Some of you may be familiar with Diversity in YA (DiYA), a lovely project started last year by authors Cindy Pon and Malinda Lo to bring more attention to diversity in children’s literature. During the year-long DiYA project, Cindy and Malinda were kind enough to do a roundup each month of new titles coming out that featured diversity, and they defined diversity in the following way: (1) main characters or major secondary characters (e.g., a love interest or best friend kind of character) who are of color or are LGBT; or (2) written by a person of color or LGBT author.
Since DiYA is on hiatus, Cindy and Malinda gave us their blessing to continue their monthly roundup. We all felt that it was important to keep the spotlight on diverse books, and we hope you’ll join us in that mission!
It’s hard to believe we’re already in March! Warm weather may still be a few weeks away (although I’m ready any time now…) but there’s already plenty to celebrate this month—including, of course, Women’s History. Here are five of my favorite titles to give some color to your March reading list:
One of the many reasons why I love Thanksgiving is that, in my mind, it’s really the start of winter coziness. Despite the fact that I’m always grumbling by February, I really do love this season.
But we’ve had a weirdly warm fall thus far here in NYC, which has forced me to turn to books to get myself in the winter spirit. Here are my top 5 books that get me in the mood for the snow and slush ahead— and of course, all of them are best enjoyed in pajamas, with a warm cup of hot chocolate in hand:
It’s Native American Heritage month, and do we ever have recommendations for you! You can go to our site and see all our Native American titles, but we’re going to highlight a couple of them today.
Sky Dancers is a majestic story of the Mohawk steal workers who built the skyscrapers of New York City, as seen through the eyes of a young boy. On weekends, John Cloud lives with his parents on the reservation in upstate New York, but during the week his father is off in the city. When his mother takes him to New York, John Cloud is proud to see his father high above the city on a crossbeam of the Empire State Building. The Art Deco-influenced art and John Cloud’s independent mind make this book stand as tall as a skyscraper.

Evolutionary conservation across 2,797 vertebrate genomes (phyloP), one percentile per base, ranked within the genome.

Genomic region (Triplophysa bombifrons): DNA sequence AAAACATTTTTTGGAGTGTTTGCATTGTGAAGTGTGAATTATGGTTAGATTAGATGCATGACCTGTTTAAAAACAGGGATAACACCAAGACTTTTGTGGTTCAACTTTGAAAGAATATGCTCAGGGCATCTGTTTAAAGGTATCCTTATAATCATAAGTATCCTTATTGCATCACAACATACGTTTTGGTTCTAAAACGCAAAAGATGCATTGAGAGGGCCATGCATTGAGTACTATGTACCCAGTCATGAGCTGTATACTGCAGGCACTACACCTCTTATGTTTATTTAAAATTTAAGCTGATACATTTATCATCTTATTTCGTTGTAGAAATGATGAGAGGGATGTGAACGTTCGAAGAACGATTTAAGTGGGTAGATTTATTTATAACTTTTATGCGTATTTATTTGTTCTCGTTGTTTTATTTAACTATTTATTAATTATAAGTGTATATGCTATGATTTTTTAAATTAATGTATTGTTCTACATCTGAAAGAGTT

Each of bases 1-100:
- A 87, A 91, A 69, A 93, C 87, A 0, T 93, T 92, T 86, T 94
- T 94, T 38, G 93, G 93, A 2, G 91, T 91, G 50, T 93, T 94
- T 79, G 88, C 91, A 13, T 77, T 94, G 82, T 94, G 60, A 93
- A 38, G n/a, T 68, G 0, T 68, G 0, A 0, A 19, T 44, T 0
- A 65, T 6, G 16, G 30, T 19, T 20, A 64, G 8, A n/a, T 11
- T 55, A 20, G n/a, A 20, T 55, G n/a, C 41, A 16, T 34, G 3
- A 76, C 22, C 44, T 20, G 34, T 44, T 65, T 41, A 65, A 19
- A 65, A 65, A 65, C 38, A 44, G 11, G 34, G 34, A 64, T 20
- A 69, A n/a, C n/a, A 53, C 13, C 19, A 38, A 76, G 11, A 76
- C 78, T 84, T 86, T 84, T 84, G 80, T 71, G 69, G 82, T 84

It’s Hispanic Heritage Month, the only heritage month that is not contiguous with a calendar month! (It runs from September 15-October 15, because September 15 is the anniversary of independence for Costa Rica, El Salvador, Guatemala, Honduras, and Nicaragua, and Mexico, Chile, and Belize also have independence days following September 15). That means it’s a great time to talk about favorite books featuring Hispanic/Latino characters!
We’re curious—well, we’re always curious about what you’re reading, but this time we’re asking. What are the last five books you’ve read? Include the one you’re reading right now or not, it’s your call.
Now, I’m a big fan of Nancy Pearl’s Rule of 50: if you’re under fifty years of age, read the first fifty pages of a book and, if you’re not enjoying it, stop; if you’re over fifty years of age, subtract your age from 100, read that many pages of the book, and, if you’re not enjoying it, stop. I apply this rule often—there is just not enough time, and I am blessed to live a life filled with far more free books than I can possibly read. However, some books I’ve really tried to keep reading, hoping that if I just keep slogging through it I’ll love it.
These tend to be books that were recommended by people who are important to me, whose opinions I respect, and who know me well. With those recommendations behind them, they’re books I should really love, right?